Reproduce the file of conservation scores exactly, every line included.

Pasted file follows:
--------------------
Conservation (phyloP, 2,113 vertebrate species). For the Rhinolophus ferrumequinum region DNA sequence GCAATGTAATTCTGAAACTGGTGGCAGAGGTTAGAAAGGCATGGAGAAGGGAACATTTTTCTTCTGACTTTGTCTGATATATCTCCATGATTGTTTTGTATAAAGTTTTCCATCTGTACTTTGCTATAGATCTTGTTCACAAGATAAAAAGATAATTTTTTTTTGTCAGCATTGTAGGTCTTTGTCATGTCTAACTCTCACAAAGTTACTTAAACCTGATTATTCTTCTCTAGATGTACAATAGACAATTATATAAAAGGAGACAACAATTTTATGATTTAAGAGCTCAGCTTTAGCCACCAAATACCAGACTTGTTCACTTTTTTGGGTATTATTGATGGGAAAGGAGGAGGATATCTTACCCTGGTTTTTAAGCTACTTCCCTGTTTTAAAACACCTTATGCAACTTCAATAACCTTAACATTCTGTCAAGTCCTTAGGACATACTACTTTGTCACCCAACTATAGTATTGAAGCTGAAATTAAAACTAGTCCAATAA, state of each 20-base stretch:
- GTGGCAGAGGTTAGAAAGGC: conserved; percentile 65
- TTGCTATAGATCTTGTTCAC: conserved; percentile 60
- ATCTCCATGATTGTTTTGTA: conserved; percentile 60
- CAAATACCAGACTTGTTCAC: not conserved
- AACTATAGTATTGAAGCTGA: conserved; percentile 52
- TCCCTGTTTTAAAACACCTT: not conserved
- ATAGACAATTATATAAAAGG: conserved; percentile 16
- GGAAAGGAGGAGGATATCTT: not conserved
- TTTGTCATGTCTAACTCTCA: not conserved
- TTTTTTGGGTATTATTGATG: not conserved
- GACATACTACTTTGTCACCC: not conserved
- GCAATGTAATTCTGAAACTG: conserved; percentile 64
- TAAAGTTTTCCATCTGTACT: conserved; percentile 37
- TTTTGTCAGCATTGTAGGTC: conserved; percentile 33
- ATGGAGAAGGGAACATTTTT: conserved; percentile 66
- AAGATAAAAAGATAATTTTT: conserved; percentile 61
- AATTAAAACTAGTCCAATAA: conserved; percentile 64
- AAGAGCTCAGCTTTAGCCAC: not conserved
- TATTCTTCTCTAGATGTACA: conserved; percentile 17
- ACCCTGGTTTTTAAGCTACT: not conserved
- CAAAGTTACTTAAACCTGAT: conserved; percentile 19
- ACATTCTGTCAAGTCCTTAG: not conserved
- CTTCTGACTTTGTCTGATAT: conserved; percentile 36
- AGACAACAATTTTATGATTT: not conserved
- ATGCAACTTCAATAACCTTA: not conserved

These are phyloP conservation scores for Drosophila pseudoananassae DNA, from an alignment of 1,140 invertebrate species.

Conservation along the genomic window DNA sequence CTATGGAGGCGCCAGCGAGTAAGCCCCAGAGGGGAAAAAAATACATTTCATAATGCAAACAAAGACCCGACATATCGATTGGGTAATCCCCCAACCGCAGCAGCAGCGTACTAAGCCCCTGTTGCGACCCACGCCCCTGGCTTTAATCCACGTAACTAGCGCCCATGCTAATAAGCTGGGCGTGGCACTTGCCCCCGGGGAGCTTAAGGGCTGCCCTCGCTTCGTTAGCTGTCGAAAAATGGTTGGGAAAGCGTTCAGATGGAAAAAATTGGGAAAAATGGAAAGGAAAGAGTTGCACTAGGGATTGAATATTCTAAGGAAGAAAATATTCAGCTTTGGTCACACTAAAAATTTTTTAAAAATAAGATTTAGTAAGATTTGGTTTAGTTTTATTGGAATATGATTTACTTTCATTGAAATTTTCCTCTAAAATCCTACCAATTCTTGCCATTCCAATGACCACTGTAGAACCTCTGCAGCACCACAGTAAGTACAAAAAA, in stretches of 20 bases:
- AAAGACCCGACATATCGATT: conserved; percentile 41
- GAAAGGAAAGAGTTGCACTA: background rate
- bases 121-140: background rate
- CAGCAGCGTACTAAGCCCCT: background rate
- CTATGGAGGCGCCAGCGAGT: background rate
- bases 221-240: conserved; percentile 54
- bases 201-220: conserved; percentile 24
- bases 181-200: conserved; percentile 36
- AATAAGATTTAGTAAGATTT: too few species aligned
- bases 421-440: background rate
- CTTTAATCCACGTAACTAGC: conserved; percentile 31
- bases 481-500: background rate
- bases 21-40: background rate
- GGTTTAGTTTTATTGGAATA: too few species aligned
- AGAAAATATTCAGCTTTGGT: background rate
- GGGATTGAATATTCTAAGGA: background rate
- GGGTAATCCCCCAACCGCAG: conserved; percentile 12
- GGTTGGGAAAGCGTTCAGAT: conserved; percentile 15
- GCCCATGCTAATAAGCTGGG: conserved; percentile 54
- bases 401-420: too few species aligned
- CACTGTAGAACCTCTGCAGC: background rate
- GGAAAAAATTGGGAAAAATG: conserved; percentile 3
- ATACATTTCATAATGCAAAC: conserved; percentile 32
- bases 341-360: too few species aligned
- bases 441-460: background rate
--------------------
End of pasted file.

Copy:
Conservation (phyloP, 2,113 vertebrate species). For the Rhinolophus ferrumequinum region DNA sequence GCAATGTAATTCTGAAACTGGTGGCAGAGGTTAGAAAGGCATGGAGAAGGGAACATTTTTCTTCTGACTTTGTCTGATATATCTCCATGATTGTTTTGTATAAAGTTTTCCATCTGTACTTTGCTATAGATCTTGTTCACAAGATAAAAAGATAATTTTTTTTTGTCAGCATTGTAGGTCTTTGTCATGTCTAACTCTCACAAAGTTACTTAAACCTGATTATTCTTCTCTAGATGTACAATAGACAATTATATAAAAGGAGACAACAATTTTATGATTTAAGAGCTCAGCTTTAGCCACCAAATACCAGACTTGTTCACTTTTTTGGGTATTATTGATGGGAAAGGAGGAGGATATCTTACCCTGGTTTTTAAGCTACTTCCCTGTTTTAAAACACCTTATGCAACTTCAATAACCTTAACATTCTGTCAAGTCCTTAGGACATACTACTTTGTCACCCAACTATAGTATTGAAGCTGAAATTAAAACTAGTCCAATAA, state of each 20-base stretch:
- GTGGCAGAGGTTAGAAAGGC: conserved; percentile 65
- TTGCTATAGATCTTGTTCAC: conserved; percentile 60
- ATCTCCATGATTGTTTTGTA: conserved; percentile 60
- CAAATACCAGACTTGTTCAC: not conserved
- AACTATAGTATTGAAGCTGA: conserved; percentile 52
- TCCCTGTTTTAAAACACCTT: not conserved
- ATAGACAATTATATAAAAGG: conserved; percentile 16
- GGAAAGGAGGAGGATATCTT: not conserved
- TTTGTCATGTCTAACTCTCA: not conserved
- TTTTTTGGGTATTATTGATG: not conserved
- GACATACTACTTTGTCACCC: not conserved
- GCAATGTAATTCTGAAACTG: conserved; percentile 64
- TAAAGTTTTCCATCTGTACT: conserved; percentile 37
- TTTTGTCAGCATTGTAGGTC: conserved; percentile 33
- ATGGAGAAGGGAACATTTTT: conserved; percentile 66
- AAGATAAAAAGATAATTTTT: conserved; percentile 61
- AATTAAAACTAGTCCAATAA: conserved; percentile 64
- AAGAGCTCAGCTTTAGCCAC: not conserved
- TATTCTTCTCTAGATGTACA: conserved; percentile 17
- ACCCTGGTTTTTAAGCTACT: not conserved
- CAAAGTTACTTAAACCTGAT: conserved; percentile 19
- ACATTCTGTCAAGTCCTTAG: not conserved
- CTTCTGACTTTGTCTGATAT: conserved; percentile 36
- AGACAACAATTTTATGATTT: not conserved
- ATGCAACTTCAATAACCTTA: not conserved

These are phyloP conservation scores for Drosophila pseudoananassae DNA, from an alignment of 1,140 invertebrate species.

Conservation along the genomic window DNA sequence CTATGGAGGCGCCAGCGAGTAAGCCCCAGAGGGGAAAAAAATACATTTCATAATGCAAACAAAGACCCGACATATCGATTGGGTAATCCCCCAACCGCAGCAGCAGCGTACTAAGCCCCTGTTGCGACCCACGCCCCTGGCTTTAATCCACGTAACTAGCGCCCATGCTAATAAGCTGGGCGTGGCACTTGCCCCCGGGGAGCTTAAGGGCTGCCCTCGCTTCGTTAGCTGTCGAAAAATGGTTGGGAAAGCGTTCAGATGGAAAAAATTGGGAAAAATGGAAAGGAAAGAGTTGCACTAGGGATTGAATATTCTAAGGAAGAAAATATTCAGCTTTGGTCACACTAAAAATTTTTTAAAAATAAGATTTAGTAAGATTTGGTTTAGTTTTATTGGAATATGATTTACTTTCATTGAAATTTTCCTCTAAAATCCTACCAATTCTTGCCATTCCAATGACCACTGTAGAACCTCTGCAGCACCACAGTAAGTACAAAAAA, in stretches of 20 bases:
- AAAGACCCGACATATCGATT: conserved; percentile 41
- GAAAGGAAAGAGTTGCACTA: background rate
- bases 121-140: background rate
- CAGCAGCGTACTAAGCCCCT: background rate
- CTATGGAGGCGCCAGCGAGT: background rate
- bases 221-240: conserved; percentile 54
- bases 201-220: conserved; percentile 24
- bases 181-200: conserved; percentile 36
- AATAAGATTTAGTAAGATTT: too few species aligned
- bases 421-440: background rate
- CTTTAATCCACGTAACTAGC: conserved; percentile 31
- bases 481-500: background rate
- bases 21-40: background rate
- GGTTTAGTTTTATTGGAATA: too few species aligned
- AGAAAATATTCAGCTTTGGT: background rate
- GGGATTGAATATTCTAAGGA: background rate
- GGGTAATCCCCCAACCGCAG: conserved; percentile 12
- GGTTGGGAAAGCGTTCAGAT: conserved; percentile 15
- GCCCATGCTAATAAGCTGGG: conserved; percentile 54
- bases 401-420: too few species aligned
- CACTGTAGAACCTCTGCAGC: background rate
- GGAAAAAATTGGGAAAAATG: conserved; percentile 3
- ATACATTTCATAATGCAAAC: conserved; percentile 32
- bases 341-360: too few species aligned
- bases 441-460: background rate